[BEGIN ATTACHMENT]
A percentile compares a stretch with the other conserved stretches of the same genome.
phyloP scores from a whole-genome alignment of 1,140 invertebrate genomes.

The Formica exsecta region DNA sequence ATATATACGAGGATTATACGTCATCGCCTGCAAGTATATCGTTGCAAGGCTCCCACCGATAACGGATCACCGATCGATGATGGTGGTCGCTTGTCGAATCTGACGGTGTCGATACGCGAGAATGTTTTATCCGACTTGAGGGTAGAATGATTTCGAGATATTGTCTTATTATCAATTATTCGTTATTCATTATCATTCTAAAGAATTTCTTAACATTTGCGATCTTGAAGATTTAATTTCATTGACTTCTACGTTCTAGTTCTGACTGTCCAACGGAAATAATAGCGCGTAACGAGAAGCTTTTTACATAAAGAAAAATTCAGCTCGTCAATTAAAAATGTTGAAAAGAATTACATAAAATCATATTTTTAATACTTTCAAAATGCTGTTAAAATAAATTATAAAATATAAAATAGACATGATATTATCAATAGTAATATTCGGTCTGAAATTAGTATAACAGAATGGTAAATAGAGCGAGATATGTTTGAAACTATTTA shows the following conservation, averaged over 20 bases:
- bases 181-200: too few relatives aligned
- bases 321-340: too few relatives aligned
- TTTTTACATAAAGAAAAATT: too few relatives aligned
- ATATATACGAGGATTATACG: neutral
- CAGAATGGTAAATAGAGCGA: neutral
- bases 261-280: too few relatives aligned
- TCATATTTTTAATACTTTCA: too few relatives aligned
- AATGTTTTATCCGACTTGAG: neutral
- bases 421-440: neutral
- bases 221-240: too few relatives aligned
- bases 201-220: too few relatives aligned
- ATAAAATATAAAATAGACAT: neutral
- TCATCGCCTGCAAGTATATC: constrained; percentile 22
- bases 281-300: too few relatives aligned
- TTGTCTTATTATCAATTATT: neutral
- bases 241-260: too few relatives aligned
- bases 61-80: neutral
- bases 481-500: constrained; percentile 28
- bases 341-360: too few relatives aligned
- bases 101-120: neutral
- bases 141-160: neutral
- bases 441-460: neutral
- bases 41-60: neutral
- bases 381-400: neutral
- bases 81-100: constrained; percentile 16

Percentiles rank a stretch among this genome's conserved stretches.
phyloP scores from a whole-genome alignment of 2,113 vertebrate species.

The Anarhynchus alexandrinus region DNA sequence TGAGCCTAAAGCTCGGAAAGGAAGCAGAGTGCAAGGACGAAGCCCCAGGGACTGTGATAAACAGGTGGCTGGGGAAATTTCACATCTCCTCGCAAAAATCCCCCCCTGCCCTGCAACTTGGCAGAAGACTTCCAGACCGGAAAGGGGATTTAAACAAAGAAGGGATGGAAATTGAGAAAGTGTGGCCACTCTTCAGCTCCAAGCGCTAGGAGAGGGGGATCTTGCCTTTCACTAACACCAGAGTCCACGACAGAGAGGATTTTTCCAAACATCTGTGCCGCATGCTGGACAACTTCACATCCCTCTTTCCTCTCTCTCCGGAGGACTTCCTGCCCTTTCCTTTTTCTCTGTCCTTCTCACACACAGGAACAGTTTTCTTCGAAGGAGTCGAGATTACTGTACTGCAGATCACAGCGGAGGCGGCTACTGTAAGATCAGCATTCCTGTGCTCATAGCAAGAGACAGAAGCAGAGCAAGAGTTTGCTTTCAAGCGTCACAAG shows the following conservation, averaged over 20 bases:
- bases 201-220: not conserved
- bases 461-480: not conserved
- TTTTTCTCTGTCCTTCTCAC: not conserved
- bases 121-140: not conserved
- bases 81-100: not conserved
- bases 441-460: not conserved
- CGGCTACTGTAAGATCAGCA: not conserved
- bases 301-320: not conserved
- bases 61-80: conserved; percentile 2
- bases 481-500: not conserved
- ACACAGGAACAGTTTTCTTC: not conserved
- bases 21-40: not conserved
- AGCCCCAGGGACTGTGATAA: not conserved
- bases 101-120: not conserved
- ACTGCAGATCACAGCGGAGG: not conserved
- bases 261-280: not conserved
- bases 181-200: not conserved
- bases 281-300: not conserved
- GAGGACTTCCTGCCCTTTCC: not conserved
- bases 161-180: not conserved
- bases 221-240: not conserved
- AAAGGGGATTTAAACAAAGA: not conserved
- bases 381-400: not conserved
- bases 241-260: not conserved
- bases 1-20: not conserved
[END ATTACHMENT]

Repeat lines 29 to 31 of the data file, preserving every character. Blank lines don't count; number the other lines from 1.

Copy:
Percentiles rank a stretch among this genome's conserved stretches.
phyloP scores from a whole-genome alignment of 2,113 vertebrate species.

The Anarhynchus alexandrinus region DNA sequence TGAGCCTAAAGCTCGGAAAGGAAGCAGAGTGCAAGGACGAAGCCCCAGGGACTGTGATAAACAGGTGGCTGGGGAAATTTCACATCTCCTCGCAAAAATCCCCCCCTGCCCTGCAACTTGGCAGAAGACTTCCAGACCGGAAAGGGGATTTAAACAAAGAAGGGATGGAAATTGAGAAAGTGTGGCCACTCTTCAGCTCCAAGCGCTAGGAGAGGGGGATCTTGCCTTTCACTAACACCAGAGTCCACGACAGAGAGGATTTTTCCAAACATCTGTGCCGCATGCTGGACAACTTCACATCCCTCTTTCCTCTCTCTCCGGAGGACTTCCTGCCCTTTCCTTTTTCTCTGTCCTTCTCACACACAGGAACAGTTTTCTTCGAAGGAGTCGAGATTACTGTACTGCAGATCACAGCGGAGGCGGCTACTGTAAGATCAGCATTCCTGTGCTCATAGCAAGAGACAGAAGCAGAGCAAGAGTTTGCTTTCAAGCGTCACAAG shows the following conservation, averaged over 20 bases: